Chris Dillow thinks that talk of policies leading to disaster is overdone, which is surely true. However he also says “I don't think the claim that austerity has depressed economic activity is a counter-example here.” I disagree.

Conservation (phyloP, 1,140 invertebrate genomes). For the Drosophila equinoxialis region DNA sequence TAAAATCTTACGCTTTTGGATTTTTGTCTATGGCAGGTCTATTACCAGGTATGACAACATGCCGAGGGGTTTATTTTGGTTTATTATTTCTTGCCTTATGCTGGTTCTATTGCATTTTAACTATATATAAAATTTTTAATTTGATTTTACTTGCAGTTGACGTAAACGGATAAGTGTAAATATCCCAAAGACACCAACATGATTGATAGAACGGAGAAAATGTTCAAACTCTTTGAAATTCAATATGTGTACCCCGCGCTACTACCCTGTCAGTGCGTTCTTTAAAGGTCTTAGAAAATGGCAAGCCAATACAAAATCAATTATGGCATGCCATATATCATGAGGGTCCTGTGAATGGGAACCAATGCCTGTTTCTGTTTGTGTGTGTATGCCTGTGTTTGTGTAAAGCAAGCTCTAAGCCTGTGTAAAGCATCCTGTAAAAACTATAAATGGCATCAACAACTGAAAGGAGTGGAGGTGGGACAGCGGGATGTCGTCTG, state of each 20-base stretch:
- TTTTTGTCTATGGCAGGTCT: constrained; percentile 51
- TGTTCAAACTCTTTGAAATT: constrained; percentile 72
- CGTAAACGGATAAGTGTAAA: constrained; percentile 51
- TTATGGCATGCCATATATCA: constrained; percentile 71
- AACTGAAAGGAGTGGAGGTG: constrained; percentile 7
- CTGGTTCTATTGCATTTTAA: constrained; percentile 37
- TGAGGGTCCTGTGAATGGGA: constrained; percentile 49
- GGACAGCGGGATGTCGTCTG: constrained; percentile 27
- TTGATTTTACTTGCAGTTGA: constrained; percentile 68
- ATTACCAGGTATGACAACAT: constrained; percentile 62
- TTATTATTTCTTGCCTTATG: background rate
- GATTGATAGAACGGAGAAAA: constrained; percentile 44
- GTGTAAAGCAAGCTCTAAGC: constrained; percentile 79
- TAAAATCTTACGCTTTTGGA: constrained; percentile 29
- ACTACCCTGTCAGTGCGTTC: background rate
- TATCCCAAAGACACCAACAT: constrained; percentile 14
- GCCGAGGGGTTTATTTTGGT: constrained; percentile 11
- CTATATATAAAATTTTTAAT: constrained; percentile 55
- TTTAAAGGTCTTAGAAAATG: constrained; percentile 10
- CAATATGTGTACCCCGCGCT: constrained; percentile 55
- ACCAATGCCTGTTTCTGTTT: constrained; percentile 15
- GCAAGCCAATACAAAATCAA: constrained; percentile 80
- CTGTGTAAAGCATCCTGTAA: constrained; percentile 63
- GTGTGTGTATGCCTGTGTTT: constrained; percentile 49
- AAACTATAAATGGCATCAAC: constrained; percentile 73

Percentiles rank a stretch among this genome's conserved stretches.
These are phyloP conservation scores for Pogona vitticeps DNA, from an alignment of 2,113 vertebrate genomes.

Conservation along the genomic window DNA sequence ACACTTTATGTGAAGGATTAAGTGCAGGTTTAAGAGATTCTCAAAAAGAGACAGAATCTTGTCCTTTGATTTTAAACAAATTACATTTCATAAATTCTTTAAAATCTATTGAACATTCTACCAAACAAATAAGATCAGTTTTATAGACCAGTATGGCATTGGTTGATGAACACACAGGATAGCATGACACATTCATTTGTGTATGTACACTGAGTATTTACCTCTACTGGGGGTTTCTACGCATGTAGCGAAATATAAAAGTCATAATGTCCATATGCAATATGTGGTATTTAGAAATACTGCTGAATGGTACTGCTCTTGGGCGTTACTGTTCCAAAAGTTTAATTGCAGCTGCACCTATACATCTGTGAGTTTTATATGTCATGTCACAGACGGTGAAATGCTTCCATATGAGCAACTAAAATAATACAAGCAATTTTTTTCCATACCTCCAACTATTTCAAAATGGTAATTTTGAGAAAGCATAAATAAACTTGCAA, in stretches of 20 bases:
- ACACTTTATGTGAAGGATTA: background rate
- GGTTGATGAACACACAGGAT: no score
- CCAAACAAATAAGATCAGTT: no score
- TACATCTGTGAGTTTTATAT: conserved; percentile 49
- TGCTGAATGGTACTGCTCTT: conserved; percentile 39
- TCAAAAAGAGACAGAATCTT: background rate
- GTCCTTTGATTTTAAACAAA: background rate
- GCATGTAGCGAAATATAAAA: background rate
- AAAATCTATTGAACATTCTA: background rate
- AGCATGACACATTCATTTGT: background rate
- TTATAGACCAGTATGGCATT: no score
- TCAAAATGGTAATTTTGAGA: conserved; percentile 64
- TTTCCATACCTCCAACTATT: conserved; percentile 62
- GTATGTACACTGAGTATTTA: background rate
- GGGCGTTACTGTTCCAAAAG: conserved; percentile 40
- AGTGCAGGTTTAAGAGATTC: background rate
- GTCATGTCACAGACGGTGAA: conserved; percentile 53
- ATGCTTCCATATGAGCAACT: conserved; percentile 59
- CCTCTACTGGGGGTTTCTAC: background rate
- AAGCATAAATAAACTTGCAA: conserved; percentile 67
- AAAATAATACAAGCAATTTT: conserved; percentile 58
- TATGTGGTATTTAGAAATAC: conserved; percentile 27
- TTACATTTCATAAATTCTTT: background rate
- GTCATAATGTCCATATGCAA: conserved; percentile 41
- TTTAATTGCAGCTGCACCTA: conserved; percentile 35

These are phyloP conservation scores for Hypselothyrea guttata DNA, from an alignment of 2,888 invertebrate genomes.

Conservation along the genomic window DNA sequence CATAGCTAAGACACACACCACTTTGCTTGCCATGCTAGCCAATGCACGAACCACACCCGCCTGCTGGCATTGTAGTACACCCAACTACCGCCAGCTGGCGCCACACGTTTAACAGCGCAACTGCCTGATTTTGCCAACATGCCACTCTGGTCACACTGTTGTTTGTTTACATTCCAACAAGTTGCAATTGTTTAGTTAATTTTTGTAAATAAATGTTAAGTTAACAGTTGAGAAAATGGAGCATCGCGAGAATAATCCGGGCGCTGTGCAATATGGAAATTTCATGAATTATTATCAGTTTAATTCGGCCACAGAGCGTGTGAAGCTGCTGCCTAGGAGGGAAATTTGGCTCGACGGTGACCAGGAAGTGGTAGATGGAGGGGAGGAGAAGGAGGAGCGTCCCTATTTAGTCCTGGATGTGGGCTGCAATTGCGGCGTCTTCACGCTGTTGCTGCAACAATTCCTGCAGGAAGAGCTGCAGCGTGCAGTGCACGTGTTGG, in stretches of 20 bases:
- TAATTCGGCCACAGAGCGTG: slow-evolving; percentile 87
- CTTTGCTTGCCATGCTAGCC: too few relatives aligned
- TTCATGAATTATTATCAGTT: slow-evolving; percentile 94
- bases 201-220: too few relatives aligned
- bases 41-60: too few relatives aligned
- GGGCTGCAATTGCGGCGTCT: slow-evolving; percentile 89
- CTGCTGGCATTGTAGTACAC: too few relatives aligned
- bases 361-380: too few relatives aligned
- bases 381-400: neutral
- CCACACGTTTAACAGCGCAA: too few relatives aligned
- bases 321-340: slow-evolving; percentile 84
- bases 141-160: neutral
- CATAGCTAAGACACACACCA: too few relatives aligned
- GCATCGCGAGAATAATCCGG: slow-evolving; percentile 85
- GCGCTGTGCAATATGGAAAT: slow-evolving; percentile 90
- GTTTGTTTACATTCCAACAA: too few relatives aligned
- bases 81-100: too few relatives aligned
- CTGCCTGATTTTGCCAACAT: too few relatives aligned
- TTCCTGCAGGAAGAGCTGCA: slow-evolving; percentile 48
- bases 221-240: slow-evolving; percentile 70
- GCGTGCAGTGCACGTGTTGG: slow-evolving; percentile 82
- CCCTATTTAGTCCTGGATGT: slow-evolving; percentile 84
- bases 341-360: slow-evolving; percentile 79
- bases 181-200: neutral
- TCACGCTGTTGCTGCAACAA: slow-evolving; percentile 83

Consider the UK first. The OBR thinks that GDP growth was 1% lower in both FY 2010/11 and FY 2011/12 as a result of austerity. There are good reasons for believing that is a conservative estimate, but let’s use those numbers for now. They also think the impact of austerity in later years was small (remember Plan A was abandoned in 2012): others would argue that the effects of earlier measures might be more long lived, but again let’s ignore that possibility. In normal times if you reduce growth by 1% the level of GDP will quite quickly recover to the path it would have followed before the shock. However that usually happens because of monetary policy, and we are not in normal times when interest rates are at their Zero Lower Bound. So the impact of these two growth shocks on the level of GDP might be quite persistent. We know that GDP only started growing again in a consistent way in 2013, so it would be reasonable to assume that austerity caused the level of GDP be 2% lower in both 2011 and 2012. If we stop there (which is another very conservative assumption), that is a cumulative loss of GDP of 5% (1%+2%+2%).